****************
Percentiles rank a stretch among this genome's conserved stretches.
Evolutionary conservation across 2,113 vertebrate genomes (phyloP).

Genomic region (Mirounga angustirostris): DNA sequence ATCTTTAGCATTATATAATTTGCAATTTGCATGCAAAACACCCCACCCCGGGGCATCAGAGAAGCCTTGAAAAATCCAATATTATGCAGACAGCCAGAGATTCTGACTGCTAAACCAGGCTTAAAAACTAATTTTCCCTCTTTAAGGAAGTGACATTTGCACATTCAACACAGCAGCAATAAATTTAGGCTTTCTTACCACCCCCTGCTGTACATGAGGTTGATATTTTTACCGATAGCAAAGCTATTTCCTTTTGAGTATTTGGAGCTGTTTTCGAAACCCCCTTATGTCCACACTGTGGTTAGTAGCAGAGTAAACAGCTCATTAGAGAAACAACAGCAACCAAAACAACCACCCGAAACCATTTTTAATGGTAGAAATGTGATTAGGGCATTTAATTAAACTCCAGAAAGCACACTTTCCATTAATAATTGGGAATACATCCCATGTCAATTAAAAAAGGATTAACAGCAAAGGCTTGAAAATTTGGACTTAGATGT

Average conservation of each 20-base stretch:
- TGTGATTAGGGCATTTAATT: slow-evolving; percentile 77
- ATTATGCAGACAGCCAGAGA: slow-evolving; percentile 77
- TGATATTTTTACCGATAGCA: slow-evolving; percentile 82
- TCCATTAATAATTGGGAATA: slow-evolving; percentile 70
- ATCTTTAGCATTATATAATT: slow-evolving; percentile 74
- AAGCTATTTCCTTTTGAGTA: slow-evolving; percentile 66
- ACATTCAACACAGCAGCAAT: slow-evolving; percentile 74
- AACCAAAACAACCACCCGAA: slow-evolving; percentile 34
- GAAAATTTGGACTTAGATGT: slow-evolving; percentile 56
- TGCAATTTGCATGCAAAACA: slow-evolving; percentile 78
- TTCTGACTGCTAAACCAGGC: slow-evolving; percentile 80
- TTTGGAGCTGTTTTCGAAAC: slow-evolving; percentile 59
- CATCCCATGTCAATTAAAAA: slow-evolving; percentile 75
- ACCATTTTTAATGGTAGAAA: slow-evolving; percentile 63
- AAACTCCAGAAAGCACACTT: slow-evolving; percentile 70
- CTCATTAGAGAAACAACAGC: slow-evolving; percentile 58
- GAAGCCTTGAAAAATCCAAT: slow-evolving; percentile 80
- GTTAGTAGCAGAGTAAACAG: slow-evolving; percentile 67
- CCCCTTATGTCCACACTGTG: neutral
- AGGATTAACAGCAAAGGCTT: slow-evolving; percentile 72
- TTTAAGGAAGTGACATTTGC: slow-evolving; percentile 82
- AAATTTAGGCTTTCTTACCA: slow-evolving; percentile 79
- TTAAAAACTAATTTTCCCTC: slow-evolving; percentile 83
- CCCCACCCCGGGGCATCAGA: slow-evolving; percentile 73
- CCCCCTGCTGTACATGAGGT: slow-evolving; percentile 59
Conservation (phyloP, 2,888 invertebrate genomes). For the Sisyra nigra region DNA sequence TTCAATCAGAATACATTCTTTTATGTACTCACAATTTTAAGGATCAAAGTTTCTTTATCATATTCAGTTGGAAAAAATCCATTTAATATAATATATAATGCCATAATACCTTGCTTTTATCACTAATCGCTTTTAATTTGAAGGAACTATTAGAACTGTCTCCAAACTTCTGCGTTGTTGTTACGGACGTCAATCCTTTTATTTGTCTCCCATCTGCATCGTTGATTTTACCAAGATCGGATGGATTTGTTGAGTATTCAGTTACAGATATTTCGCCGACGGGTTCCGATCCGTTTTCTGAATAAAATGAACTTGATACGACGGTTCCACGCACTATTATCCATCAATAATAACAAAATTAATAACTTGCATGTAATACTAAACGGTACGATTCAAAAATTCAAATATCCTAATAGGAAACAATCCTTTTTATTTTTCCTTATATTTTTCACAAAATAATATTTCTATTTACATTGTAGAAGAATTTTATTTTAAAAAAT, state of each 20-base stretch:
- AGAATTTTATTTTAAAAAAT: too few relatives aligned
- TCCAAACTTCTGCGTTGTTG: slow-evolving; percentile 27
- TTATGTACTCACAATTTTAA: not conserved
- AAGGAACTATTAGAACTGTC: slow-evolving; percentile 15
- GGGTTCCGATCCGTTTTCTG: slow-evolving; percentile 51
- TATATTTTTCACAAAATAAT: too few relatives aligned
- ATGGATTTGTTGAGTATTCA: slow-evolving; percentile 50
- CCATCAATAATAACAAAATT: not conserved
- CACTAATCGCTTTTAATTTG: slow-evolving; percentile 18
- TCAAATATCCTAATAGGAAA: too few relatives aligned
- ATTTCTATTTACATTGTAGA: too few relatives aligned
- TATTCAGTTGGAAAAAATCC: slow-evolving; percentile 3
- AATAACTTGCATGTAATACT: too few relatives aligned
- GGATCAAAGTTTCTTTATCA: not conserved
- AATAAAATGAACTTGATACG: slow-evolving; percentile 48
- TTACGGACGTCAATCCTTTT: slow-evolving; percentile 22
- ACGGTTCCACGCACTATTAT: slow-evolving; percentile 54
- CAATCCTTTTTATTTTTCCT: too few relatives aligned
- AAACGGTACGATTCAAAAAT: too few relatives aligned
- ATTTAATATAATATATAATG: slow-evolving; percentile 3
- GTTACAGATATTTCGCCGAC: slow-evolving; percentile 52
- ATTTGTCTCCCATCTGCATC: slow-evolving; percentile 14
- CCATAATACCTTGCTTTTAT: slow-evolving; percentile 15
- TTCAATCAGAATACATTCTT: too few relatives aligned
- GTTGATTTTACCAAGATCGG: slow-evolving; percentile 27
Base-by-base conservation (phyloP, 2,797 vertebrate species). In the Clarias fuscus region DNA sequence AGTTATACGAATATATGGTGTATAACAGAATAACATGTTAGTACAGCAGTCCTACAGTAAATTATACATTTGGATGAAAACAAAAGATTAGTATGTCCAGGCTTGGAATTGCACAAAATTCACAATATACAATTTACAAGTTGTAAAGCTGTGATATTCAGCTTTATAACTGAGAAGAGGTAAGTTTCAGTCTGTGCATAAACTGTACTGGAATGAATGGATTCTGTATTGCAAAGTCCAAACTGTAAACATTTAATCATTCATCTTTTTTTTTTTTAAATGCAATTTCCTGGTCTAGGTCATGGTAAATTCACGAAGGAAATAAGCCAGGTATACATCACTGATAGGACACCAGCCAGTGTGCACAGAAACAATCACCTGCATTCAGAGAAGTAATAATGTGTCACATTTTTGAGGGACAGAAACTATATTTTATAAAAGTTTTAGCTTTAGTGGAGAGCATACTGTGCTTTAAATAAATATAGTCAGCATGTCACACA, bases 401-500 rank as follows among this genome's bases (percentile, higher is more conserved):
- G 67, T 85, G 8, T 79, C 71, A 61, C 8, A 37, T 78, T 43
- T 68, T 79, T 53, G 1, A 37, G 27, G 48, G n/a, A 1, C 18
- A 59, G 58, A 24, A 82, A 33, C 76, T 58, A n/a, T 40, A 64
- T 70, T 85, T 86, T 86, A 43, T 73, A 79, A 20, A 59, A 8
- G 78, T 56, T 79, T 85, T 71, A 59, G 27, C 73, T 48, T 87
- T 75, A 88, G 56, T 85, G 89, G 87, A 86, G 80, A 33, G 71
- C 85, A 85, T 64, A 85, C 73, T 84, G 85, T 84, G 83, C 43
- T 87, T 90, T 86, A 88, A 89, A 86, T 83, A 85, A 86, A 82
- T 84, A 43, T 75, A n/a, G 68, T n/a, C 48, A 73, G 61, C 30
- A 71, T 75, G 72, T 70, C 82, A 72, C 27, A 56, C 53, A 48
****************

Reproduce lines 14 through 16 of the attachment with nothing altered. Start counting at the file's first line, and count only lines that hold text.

- TGCAATTTGCATGCAAAACA: slow-evolving; percentile 78
- TTCTGACTGCTAAACCAGGC: slow-evolving; percentile 80
- TTTGGAGCTGTTTTCGAAAC: slow-evolving; percentile 59